"That's a shame," Berk said, responding to the personal threats on Yetman's family. "His kids obviously have nothing to do with it. That's wrong. That wasn't my intention. My intention was to have this guy put on blast so he stops doing it."

Manpower officials confirmed Berk served from 2009 to 2012 and deployed twice to Afghanistan. He left service a sergeant.

In talking to Army Times, Berk named two friends of his who had died, and juxtaposed their sacrifice with Yetman's claims.

"How do their families feel about this guy walking around bragging as if he's sacrificed as much as they have? That's what got me fired up, when he made that comment that he's also lost friends in combat," Berk said. "I wish I didn't curse, but I'm passionate about it. It just wasn't right."

In 2012 the Supreme Court struck down a law that made impersonating a soldier illegal, citing free speech. In 2013 Congress passed and the president signed a new federal law that does criminalize misrepresenting oneself as having earned decorations or combat medals in order to obtain money or "tangible benefits."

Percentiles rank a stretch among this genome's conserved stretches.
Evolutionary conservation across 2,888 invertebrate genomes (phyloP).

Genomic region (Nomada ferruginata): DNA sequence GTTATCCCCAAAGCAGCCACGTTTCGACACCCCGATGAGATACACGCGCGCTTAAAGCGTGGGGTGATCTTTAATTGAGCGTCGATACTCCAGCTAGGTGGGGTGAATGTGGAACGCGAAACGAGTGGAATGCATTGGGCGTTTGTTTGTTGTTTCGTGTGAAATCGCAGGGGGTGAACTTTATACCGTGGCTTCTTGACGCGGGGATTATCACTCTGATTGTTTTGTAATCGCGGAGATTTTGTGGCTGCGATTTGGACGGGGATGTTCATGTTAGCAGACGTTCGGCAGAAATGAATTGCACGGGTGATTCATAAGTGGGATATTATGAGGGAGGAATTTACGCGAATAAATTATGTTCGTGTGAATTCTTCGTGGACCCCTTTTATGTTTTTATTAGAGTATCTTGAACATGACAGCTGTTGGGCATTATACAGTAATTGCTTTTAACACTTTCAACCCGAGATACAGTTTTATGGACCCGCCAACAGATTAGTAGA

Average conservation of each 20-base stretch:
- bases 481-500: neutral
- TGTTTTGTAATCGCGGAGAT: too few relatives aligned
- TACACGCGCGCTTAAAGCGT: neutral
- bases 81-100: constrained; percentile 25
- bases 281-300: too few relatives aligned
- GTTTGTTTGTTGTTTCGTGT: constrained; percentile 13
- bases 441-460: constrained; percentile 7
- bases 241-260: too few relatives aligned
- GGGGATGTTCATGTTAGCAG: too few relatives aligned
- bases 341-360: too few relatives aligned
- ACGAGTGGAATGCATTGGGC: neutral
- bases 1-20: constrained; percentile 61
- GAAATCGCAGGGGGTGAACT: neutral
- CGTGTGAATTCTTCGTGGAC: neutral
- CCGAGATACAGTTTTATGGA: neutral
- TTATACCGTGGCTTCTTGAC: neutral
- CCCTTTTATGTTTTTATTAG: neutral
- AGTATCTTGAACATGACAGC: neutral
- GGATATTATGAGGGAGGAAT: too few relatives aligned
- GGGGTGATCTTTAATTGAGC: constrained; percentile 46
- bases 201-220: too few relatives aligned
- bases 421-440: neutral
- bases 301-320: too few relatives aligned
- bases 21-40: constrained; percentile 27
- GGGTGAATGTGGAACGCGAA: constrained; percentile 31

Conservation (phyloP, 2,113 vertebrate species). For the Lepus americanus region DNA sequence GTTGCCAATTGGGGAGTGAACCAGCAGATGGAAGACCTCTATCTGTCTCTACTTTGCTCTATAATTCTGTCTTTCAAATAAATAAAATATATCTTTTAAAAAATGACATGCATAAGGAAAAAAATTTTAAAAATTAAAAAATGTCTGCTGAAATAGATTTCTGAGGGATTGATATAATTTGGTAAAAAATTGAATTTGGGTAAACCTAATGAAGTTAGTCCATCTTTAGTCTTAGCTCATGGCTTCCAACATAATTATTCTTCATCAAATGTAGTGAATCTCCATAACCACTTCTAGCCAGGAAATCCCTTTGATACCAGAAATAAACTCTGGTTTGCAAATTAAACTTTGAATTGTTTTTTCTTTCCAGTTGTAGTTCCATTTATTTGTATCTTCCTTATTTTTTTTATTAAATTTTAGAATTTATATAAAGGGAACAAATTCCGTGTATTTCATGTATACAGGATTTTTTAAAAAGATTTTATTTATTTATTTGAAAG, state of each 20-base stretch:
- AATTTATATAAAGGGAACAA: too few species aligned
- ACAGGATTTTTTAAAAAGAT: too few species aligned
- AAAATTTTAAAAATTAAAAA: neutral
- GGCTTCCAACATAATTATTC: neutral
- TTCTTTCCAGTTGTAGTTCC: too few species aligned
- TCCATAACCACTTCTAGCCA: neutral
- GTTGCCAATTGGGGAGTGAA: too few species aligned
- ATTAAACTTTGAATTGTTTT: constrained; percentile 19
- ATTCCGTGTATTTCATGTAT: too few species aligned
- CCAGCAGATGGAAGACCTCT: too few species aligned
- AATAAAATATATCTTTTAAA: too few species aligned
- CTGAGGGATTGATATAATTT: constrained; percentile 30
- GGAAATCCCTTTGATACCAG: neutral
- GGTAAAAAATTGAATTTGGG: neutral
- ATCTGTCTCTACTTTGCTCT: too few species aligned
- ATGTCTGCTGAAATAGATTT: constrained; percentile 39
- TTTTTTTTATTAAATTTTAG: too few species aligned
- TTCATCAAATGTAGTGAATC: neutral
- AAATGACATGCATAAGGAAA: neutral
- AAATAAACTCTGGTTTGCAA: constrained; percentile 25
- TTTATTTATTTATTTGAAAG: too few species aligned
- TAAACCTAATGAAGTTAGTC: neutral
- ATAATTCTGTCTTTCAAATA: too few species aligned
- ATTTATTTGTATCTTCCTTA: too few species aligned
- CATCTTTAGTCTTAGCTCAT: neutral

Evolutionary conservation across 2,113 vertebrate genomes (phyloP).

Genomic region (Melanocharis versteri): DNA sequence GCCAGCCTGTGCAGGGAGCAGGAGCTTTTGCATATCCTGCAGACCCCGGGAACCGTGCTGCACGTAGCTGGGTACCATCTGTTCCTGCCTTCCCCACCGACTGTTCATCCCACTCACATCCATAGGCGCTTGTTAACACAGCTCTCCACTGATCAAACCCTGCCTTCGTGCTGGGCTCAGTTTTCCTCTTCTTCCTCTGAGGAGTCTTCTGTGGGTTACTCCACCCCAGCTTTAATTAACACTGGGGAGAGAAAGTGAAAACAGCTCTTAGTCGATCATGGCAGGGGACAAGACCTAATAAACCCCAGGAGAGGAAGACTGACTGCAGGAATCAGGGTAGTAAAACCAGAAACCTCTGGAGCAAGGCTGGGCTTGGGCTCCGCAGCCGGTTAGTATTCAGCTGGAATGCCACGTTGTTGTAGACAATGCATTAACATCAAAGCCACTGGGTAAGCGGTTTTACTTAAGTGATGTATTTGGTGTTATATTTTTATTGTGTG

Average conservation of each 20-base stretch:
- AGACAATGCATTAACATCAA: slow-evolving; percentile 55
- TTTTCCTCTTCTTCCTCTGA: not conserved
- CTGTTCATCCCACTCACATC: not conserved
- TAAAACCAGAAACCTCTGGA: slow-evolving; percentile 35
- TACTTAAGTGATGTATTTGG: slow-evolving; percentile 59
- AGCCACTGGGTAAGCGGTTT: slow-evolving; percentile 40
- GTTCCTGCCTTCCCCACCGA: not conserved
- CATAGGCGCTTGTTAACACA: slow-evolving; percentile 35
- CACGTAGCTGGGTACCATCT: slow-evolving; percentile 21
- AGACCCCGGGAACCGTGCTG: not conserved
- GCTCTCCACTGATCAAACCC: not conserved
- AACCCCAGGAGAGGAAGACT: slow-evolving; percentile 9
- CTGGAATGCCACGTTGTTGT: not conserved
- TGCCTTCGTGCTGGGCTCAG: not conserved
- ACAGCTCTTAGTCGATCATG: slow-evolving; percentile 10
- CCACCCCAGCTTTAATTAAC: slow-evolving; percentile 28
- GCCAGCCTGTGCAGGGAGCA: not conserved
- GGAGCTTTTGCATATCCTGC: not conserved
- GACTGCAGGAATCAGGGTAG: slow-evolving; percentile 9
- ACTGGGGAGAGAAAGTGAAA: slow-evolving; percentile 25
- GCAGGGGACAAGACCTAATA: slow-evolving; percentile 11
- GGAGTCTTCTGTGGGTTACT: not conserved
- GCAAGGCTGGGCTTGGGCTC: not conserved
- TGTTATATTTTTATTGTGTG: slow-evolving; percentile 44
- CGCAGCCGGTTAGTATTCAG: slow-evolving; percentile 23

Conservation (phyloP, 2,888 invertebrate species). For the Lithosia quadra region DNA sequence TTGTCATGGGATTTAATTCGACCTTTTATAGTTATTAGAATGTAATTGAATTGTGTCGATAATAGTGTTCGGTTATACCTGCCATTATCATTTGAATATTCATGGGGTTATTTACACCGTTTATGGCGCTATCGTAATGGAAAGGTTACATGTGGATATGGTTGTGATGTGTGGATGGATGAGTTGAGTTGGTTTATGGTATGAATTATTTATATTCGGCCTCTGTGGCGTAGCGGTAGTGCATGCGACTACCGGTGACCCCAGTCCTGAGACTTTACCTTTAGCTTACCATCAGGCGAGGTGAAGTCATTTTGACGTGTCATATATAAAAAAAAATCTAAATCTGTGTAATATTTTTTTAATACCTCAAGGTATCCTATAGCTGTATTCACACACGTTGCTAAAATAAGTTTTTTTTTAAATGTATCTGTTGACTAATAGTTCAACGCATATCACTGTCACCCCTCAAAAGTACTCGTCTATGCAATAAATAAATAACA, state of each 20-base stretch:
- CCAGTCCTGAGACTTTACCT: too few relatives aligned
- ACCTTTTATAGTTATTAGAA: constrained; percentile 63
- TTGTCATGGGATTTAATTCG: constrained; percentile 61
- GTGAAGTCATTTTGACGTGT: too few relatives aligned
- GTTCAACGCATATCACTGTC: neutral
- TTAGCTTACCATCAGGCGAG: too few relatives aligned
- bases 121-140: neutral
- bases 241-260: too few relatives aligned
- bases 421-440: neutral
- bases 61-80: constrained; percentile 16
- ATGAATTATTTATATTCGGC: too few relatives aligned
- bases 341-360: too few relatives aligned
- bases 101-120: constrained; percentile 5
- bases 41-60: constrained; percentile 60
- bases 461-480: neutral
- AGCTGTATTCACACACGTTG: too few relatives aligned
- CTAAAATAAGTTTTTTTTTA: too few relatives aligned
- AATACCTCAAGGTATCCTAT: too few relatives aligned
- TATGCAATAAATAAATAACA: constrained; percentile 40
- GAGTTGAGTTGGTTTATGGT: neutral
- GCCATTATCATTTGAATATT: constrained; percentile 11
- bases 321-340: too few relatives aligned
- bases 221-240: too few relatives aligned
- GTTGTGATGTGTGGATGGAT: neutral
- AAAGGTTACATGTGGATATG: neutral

Lally maintained that Yetman didn't receive any discounts on Black Friday.

Anderson, who runs Guardians of Valor to highlight those fraudulently claiming to have served, said his site gets just a few new videos every month (not all of which are posted for various reasons) but also gets more email than he can read.

While Berk disagrees with people threatening Yetman and said he had an idea the firestorm his video would start, Berk didn't back down from his decision to confront Yetman and posting the video, and has since gone on Fox News' Fox and Friends to talk about the incident.

"I'm just glad it's getting out there, hopefully he's ashamed and doesn't do it again," Berk said.